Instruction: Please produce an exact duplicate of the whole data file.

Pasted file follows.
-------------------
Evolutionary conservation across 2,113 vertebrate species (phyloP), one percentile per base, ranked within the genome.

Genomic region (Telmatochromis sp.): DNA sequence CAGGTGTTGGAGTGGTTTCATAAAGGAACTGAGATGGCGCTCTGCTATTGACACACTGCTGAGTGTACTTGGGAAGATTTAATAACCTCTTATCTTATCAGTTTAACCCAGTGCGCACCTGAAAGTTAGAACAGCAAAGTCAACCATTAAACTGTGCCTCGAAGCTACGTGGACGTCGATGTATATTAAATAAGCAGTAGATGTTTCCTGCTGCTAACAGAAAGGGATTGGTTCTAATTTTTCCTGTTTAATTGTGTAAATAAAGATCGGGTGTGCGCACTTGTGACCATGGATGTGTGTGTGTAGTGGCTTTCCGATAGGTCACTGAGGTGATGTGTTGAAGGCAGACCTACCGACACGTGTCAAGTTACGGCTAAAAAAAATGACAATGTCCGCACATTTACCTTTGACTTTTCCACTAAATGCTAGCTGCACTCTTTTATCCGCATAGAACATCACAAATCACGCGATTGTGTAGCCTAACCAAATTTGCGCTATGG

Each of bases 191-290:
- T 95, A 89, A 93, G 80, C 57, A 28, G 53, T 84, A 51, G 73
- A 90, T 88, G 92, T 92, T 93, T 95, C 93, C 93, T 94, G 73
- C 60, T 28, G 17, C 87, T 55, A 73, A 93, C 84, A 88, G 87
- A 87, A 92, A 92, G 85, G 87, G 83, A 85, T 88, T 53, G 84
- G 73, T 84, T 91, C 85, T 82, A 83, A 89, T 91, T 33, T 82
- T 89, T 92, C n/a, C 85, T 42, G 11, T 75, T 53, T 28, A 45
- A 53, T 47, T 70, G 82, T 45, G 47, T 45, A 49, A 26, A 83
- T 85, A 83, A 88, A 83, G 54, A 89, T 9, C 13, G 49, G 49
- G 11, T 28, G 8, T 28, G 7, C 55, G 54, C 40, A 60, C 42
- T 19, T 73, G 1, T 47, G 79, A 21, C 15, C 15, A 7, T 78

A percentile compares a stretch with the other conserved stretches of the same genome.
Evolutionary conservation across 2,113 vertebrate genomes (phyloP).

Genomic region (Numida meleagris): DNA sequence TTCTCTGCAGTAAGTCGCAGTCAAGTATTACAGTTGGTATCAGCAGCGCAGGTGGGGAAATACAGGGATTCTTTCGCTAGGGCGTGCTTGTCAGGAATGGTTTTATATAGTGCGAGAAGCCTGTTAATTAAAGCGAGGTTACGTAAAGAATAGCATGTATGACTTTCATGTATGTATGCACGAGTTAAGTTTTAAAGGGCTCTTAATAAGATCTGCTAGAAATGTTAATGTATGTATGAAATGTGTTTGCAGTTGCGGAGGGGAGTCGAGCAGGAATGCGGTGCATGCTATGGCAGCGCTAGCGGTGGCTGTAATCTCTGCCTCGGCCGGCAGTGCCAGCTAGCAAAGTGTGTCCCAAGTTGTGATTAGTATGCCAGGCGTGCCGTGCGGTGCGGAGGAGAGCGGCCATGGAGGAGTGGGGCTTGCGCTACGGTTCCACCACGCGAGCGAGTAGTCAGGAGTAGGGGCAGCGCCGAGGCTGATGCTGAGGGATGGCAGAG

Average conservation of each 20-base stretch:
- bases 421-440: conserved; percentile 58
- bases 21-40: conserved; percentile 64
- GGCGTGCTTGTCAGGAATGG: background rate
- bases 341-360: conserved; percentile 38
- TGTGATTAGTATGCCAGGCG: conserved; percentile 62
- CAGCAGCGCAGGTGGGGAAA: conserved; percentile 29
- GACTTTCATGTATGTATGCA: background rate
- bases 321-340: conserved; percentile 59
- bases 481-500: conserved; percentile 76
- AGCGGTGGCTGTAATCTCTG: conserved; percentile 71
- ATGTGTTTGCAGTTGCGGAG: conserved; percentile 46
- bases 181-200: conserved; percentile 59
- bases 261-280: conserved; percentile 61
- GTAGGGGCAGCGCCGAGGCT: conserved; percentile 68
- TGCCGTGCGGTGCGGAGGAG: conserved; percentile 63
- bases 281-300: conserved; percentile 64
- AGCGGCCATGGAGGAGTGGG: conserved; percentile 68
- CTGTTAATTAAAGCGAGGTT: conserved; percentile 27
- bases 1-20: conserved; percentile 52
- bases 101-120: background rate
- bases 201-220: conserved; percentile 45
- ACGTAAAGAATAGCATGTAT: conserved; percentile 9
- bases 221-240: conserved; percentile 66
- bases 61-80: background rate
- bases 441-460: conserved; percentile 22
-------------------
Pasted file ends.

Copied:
Evolutionary conservation across 2,113 vertebrate species (phyloP), one percentile per base, ranked within the genome.

Genomic region (Telmatochromis sp.): DNA sequence CAGGTGTTGGAGTGGTTTCATAAAGGAACTGAGATGGCGCTCTGCTATTGACACACTGCTGAGTGTACTTGGGAAGATTTAATAACCTCTTATCTTATCAGTTTAACCCAGTGCGCACCTGAAAGTTAGAACAGCAAAGTCAACCATTAAACTGTGCCTCGAAGCTACGTGGACGTCGATGTATATTAAATAAGCAGTAGATGTTTCCTGCTGCTAACAGAAAGGGATTGGTTCTAATTTTTCCTGTTTAATTGTGTAAATAAAGATCGGGTGTGCGCACTTGTGACCATGGATGTGTGTGTGTAGTGGCTTTCCGATAGGTCACTGAGGTGATGTGTTGAAGGCAGACCTACCGACACGTGTCAAGTTACGGCTAAAAAAAATGACAATGTCCGCACATTTACCTTTGACTTTTCCACTAAATGCTAGCTGCACTCTTTTATCCGCATAGAACATCACAAATCACGCGATTGTGTAGCCTAACCAAATTTGCGCTATGG

Each of bases 191-290:
- T 95, A 89, A 93, G 80, C 57, A 28, G 53, T 84, A 51, G 73
- A 90, T 88, G 92, T 92, T 93, T 95, C 93, C 93, T 94, G 73
- C 60, T 28, G 17, C 87, T 55, A 73, A 93, C 84, A 88, G 87
- A 87, A 92, A 92, G 85, G 87, G 83, A 85, T 88, T 53, G 84
- G 73, T 84, T 91, C 85, T 82, A 83, A 89, T 91, T 33, T 82
- T 89, T 92, C n/a, C 85, T 42, G 11, T 75, T 53, T 28, A 45
- A 53, T 47, T 70, G 82, T 45, G 47, T 45, A 49, A 26, A 83
- T 85, A 83, A 88, A 83, G 54, A 89, T 9, C 13, G 49, G 49
- G 11, T 28, G 8, T 28, G 7, C 55, G 54, C 40, A 60, C 42
- T 19, T 73, G 1, T 47, G 79, A 21, C 15, C 15, A 7, T 78

A percentile compares a stretch with the other conserved stretches of the same genome.
Evolutionary conservation across 2,113 vertebrate genomes (phyloP).

Genomic region (Numida meleagris): DNA sequence TTCTCTGCAGTAAGTCGCAGTCAAGTATTACAGTTGGTATCAGCAGCGCAGGTGGGGAAATACAGGGATTCTTTCGCTAGGGCGTGCTTGTCAGGAATGGTTTTATATAGTGCGAGAAGCCTGTTAATTAAAGCGAGGTTACGTAAAGAATAGCATGTATGACTTTCATGTATGTATGCACGAGTTAAGTTTTAAAGGGCTCTTAATAAGATCTGCTAGAAATGTTAATGTATGTATGAAATGTGTTTGCAGTTGCGGAGGGGAGTCGAGCAGGAATGCGGTGCATGCTATGGCAGCGCTAGCGGTGGCTGTAATCTCTGCCTCGGCCGGCAGTGCCAGCTAGCAAAGTGTGTCCCAAGTTGTGATTAGTATGCCAGGCGTGCCGTGCGGTGCGGAGGAGAGCGGCCATGGAGGAGTGGGGCTTGCGCTACGGTTCCACCACGCGAGCGAGTAGTCAGGAGTAGGGGCAGCGCCGAGGCTGATGCTGAGGGATGGCAGAG

Average conservation of each 20-base stretch:
- bases 421-440: conserved; percentile 58
- bases 21-40: conserved; percentile 64
- GGCGTGCTTGTCAGGAATGG: background rate
- bases 341-360: conserved; percentile 38
- TGTGATTAGTATGCCAGGCG: conserved; percentile 62
- CAGCAGCGCAGGTGGGGAAA: conserved; percentile 29
- GACTTTCATGTATGTATGCA: background rate
- bases 321-340: conserved; percentile 59
- bases 481-500: conserved; percentile 76
- AGCGGTGGCTGTAATCTCTG: conserved; percentile 71
- ATGTGTTTGCAGTTGCGGAG: conserved; percentile 46
- bases 181-200: conserved; percentile 59
- bases 261-280: conserved; percentile 61
- GTAGGGGCAGCGCCGAGGCT: conserved; percentile 68
- TGCCGTGCGGTGCGGAGGAG: conserved; percentile 63
- bases 281-300: conserved; percentile 64
- AGCGGCCATGGAGGAGTGGG: conserved; percentile 68
- CTGTTAATTAAAGCGAGGTT: conserved; percentile 27
- bases 1-20: conserved; percentile 52
- bases 101-120: background rate
- bases 201-220: conserved; percentile 45
- ACGTAAAGAATAGCATGTAT: conserved; percentile 9
- bases 221-240: conserved; percentile 66
- bases 61-80: background rate
- bases 441-460: conserved; percentile 22